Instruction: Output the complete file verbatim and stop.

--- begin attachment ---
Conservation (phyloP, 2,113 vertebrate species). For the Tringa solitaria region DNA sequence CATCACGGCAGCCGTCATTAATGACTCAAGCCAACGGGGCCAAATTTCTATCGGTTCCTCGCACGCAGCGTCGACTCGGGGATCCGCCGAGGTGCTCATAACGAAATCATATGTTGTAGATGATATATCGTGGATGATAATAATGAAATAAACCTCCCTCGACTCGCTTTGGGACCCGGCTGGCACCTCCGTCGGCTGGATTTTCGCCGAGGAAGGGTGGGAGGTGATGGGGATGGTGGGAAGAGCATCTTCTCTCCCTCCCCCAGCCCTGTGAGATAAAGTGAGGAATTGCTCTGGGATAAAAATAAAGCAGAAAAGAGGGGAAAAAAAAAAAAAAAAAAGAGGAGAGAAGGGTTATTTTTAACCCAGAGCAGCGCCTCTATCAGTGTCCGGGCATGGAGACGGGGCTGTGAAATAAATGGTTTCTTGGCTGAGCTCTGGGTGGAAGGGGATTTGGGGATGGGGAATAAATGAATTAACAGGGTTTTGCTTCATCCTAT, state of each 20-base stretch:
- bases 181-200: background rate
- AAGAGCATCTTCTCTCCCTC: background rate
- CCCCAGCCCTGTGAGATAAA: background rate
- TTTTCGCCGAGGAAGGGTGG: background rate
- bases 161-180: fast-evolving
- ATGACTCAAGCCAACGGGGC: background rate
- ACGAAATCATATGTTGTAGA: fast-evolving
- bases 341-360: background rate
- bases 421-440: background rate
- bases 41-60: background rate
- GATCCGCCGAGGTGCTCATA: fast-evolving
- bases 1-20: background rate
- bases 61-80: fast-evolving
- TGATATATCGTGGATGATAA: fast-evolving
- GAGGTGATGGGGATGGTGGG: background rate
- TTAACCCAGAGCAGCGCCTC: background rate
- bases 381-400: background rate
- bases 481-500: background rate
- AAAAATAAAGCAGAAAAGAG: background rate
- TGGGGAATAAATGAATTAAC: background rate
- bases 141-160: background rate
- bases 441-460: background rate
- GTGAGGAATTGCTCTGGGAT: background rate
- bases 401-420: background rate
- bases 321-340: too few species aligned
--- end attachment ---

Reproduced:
Conservation (phyloP, 2,113 vertebrate species). For the Tringa solitaria region DNA sequence CATCACGGCAGCCGTCATTAATGACTCAAGCCAACGGGGCCAAATTTCTATCGGTTCCTCGCACGCAGCGTCGACTCGGGGATCCGCCGAGGTGCTCATAACGAAATCATATGTTGTAGATGATATATCGTGGATGATAATAATGAAATAAACCTCCCTCGACTCGCTTTGGGACCCGGCTGGCACCTCCGTCGGCTGGATTTTCGCCGAGGAAGGGTGGGAGGTGATGGGGATGGTGGGAAGAGCATCTTCTCTCCCTCCCCCAGCCCTGTGAGATAAAGTGAGGAATTGCTCTGGGATAAAAATAAAGCAGAAAAGAGGGGAAAAAAAAAAAAAAAAAAGAGGAGAGAAGGGTTATTTTTAACCCAGAGCAGCGCCTCTATCAGTGTCCGGGCATGGAGACGGGGCTGTGAAATAAATGGTTTCTTGGCTGAGCTCTGGGTGGAAGGGGATTTGGGGATGGGGAATAAATGAATTAACAGGGTTTTGCTTCATCCTAT, state of each 20-base stretch:
- bases 181-200: background rate
- AAGAGCATCTTCTCTCCCTC: background rate
- CCCCAGCCCTGTGAGATAAA: background rate
- TTTTCGCCGAGGAAGGGTGG: background rate
- bases 161-180: fast-evolving
- ATGACTCAAGCCAACGGGGC: background rate
- ACGAAATCATATGTTGTAGA: fast-evolving
- bases 341-360: background rate
- bases 421-440: background rate
- bases 41-60: background rate
- GATCCGCCGAGGTGCTCATA: fast-evolving
- bases 1-20: background rate
- bases 61-80: fast-evolving
- TGATATATCGTGGATGATAA: fast-evolving
- GAGGTGATGGGGATGGTGGG: background rate
- TTAACCCAGAGCAGCGCCTC: background rate
- bases 381-400: background rate
- bases 481-500: background rate
- AAAAATAAAGCAGAAAAGAG: background rate
- TGGGGAATAAATGAATTAAC: background rate
- bases 141-160: background rate
- bases 441-460: background rate
- GTGAGGAATTGCTCTGGGAT: background rate
- bases 401-420: background rate
- bases 321-340: too few species aligned